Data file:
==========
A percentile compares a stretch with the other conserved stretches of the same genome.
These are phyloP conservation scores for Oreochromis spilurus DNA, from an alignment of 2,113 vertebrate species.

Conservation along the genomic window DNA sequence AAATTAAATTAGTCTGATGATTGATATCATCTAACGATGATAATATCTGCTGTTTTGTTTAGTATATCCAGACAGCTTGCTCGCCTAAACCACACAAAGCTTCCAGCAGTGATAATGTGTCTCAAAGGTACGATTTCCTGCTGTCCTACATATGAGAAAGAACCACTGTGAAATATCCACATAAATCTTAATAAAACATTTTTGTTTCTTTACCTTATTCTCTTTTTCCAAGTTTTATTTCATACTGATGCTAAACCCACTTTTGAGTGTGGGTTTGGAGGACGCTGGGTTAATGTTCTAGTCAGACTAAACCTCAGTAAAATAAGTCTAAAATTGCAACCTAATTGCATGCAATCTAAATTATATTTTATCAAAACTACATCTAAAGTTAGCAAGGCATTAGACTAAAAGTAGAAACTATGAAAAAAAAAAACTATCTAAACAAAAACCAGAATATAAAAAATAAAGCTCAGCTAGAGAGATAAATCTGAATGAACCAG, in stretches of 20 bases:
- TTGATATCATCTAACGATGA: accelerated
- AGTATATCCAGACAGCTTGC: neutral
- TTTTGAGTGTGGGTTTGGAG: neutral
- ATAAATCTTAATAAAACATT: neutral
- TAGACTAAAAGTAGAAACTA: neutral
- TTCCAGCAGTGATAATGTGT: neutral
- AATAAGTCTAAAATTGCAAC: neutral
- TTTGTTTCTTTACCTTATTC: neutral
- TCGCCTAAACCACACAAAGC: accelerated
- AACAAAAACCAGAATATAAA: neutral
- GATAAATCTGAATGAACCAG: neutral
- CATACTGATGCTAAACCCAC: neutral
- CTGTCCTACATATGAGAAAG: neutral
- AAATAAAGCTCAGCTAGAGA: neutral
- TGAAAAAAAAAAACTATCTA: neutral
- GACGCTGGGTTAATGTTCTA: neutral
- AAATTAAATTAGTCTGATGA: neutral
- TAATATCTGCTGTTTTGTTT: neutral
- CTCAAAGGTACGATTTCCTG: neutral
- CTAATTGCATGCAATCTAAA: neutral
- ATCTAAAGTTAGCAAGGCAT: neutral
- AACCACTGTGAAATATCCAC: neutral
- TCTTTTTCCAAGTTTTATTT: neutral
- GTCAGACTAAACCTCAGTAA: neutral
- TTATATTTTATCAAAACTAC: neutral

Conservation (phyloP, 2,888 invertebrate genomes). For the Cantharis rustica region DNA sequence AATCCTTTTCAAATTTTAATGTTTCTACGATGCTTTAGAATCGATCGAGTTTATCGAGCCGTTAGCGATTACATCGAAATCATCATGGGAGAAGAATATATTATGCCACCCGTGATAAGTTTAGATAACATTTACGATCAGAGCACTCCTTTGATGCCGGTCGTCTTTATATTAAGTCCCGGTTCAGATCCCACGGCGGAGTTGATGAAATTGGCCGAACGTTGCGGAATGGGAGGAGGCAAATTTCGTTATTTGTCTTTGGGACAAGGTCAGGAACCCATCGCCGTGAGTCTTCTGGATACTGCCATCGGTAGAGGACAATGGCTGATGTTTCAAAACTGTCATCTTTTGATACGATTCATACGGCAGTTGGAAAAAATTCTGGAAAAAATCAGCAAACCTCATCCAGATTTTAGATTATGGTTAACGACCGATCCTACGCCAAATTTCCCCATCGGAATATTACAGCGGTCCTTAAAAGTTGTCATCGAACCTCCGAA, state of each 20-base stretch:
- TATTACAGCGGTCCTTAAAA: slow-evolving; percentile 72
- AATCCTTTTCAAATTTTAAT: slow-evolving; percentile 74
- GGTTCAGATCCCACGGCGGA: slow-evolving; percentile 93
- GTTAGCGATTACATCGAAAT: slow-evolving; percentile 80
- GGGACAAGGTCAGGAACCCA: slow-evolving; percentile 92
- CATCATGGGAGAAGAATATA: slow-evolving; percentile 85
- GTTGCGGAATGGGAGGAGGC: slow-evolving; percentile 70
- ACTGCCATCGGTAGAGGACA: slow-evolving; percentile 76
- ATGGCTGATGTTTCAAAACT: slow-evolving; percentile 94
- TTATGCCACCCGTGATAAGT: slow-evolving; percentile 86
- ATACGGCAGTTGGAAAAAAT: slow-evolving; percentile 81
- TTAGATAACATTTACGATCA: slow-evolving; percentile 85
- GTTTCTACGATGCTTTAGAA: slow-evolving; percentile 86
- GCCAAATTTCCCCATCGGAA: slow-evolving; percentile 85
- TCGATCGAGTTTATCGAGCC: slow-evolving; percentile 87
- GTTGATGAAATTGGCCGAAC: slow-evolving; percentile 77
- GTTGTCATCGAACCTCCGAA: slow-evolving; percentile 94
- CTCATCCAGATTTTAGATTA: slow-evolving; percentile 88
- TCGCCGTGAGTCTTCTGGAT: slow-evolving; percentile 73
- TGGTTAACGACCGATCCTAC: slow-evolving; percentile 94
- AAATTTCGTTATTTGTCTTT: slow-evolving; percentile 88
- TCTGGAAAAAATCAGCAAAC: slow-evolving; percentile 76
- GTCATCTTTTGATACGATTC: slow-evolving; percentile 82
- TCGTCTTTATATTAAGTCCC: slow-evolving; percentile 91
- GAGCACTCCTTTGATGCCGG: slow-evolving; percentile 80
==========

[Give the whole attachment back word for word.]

A percentile compares a stretch with the other conserved stretches of the same genome.
These are phyloP conservation scores for Oreochromis spilurus DNA, from an alignment of 2,113 vertebrate species.

Conservation along the genomic window DNA sequence AAATTAAATTAGTCTGATGATTGATATCATCTAACGATGATAATATCTGCTGTTTTGTTTAGTATATCCAGACAGCTTGCTCGCCTAAACCACACAAAGCTTCCAGCAGTGATAATGTGTCTCAAAGGTACGATTTCCTGCTGTCCTACATATGAGAAAGAACCACTGTGAAATATCCACATAAATCTTAATAAAACATTTTTGTTTCTTTACCTTATTCTCTTTTTCCAAGTTTTATTTCATACTGATGCTAAACCCACTTTTGAGTGTGGGTTTGGAGGACGCTGGGTTAATGTTCTAGTCAGACTAAACCTCAGTAAAATAAGTCTAAAATTGCAACCTAATTGCATGCAATCTAAATTATATTTTATCAAAACTACATCTAAAGTTAGCAAGGCATTAGACTAAAAGTAGAAACTATGAAAAAAAAAAACTATCTAAACAAAAACCAGAATATAAAAAATAAAGCTCAGCTAGAGAGATAAATCTGAATGAACCAG, in stretches of 20 bases:
- TTGATATCATCTAACGATGA: accelerated
- AGTATATCCAGACAGCTTGC: neutral
- TTTTGAGTGTGGGTTTGGAG: neutral
- ATAAATCTTAATAAAACATT: neutral
- TAGACTAAAAGTAGAAACTA: neutral
- TTCCAGCAGTGATAATGTGT: neutral
- AATAAGTCTAAAATTGCAAC: neutral
- TTTGTTTCTTTACCTTATTC: neutral
- TCGCCTAAACCACACAAAGC: accelerated
- AACAAAAACCAGAATATAAA: neutral
- GATAAATCTGAATGAACCAG: neutral
- CATACTGATGCTAAACCCAC: neutral
- CTGTCCTACATATGAGAAAG: neutral
- AAATAAAGCTCAGCTAGAGA: neutral
- TGAAAAAAAAAAACTATCTA: neutral
- GACGCTGGGTTAATGTTCTA: neutral
- AAATTAAATTAGTCTGATGA: neutral
- TAATATCTGCTGTTTTGTTT: neutral
- CTCAAAGGTACGATTTCCTG: neutral
- CTAATTGCATGCAATCTAAA: neutral
- ATCTAAAGTTAGCAAGGCAT: neutral
- AACCACTGTGAAATATCCAC: neutral
- TCTTTTTCCAAGTTTTATTT: neutral
- GTCAGACTAAACCTCAGTAA: neutral
- TTATATTTTATCAAAACTAC: neutral

Conservation (phyloP, 2,888 invertebrate genomes). For the Cantharis rustica region DNA sequence AATCCTTTTCAAATTTTAATGTTTCTACGATGCTTTAGAATCGATCGAGTTTATCGAGCCGTTAGCGATTACATCGAAATCATCATGGGAGAAGAATATATTATGCCACCCGTGATAAGTTTAGATAACATTTACGATCAGAGCACTCCTTTGATGCCGGTCGTCTTTATATTAAGTCCCGGTTCAGATCCCACGGCGGAGTTGATGAAATTGGCCGAACGTTGCGGAATGGGAGGAGGCAAATTTCGTTATTTGTCTTTGGGACAAGGTCAGGAACCCATCGCCGTGAGTCTTCTGGATACTGCCATCGGTAGAGGACAATGGCTGATGTTTCAAAACTGTCATCTTTTGATACGATTCATACGGCAGTTGGAAAAAATTCTGGAAAAAATCAGCAAACCTCATCCAGATTTTAGATTATGGTTAACGACCGATCCTACGCCAAATTTCCCCATCGGAATATTACAGCGGTCCTTAAAAGTTGTCATCGAACCTCCGAA, state of each 20-base stretch:
- TATTACAGCGGTCCTTAAAA: slow-evolving; percentile 72
- AATCCTTTTCAAATTTTAAT: slow-evolving; percentile 74
- GGTTCAGATCCCACGGCGGA: slow-evolving; percentile 93
- GTTAGCGATTACATCGAAAT: slow-evolving; percentile 80
- GGGACAAGGTCAGGAACCCA: slow-evolving; percentile 92
- CATCATGGGAGAAGAATATA: slow-evolving; percentile 85
- GTTGCGGAATGGGAGGAGGC: slow-evolving; percentile 70
- ACTGCCATCGGTAGAGGACA: slow-evolving; percentile 76
- ATGGCTGATGTTTCAAAACT: slow-evolving; percentile 94
- TTATGCCACCCGTGATAAGT: slow-evolving; percentile 86
- ATACGGCAGTTGGAAAAAAT: slow-evolving; percentile 81
- TTAGATAACATTTACGATCA: slow-evolving; percentile 85
- GTTTCTACGATGCTTTAGAA: slow-evolving; percentile 86
- GCCAAATTTCCCCATCGGAA: slow-evolving; percentile 85
- TCGATCGAGTTTATCGAGCC: slow-evolving; percentile 87
- GTTGATGAAATTGGCCGAAC: slow-evolving; percentile 77
- GTTGTCATCGAACCTCCGAA: slow-evolving; percentile 94
- CTCATCCAGATTTTAGATTA: slow-evolving; percentile 88
- TCGCCGTGAGTCTTCTGGAT: slow-evolving; percentile 73
- TGGTTAACGACCGATCCTAC: slow-evolving; percentile 94
- AAATTTCGTTATTTGTCTTT: slow-evolving; percentile 88
- TCTGGAAAAAATCAGCAAAC: slow-evolving; percentile 76
- GTCATCTTTTGATACGATTC: slow-evolving; percentile 82
- TCGTCTTTATATTAAGTCCC: slow-evolving; percentile 91
- GAGCACTCCTTTGATGCCGG: slow-evolving; percentile 80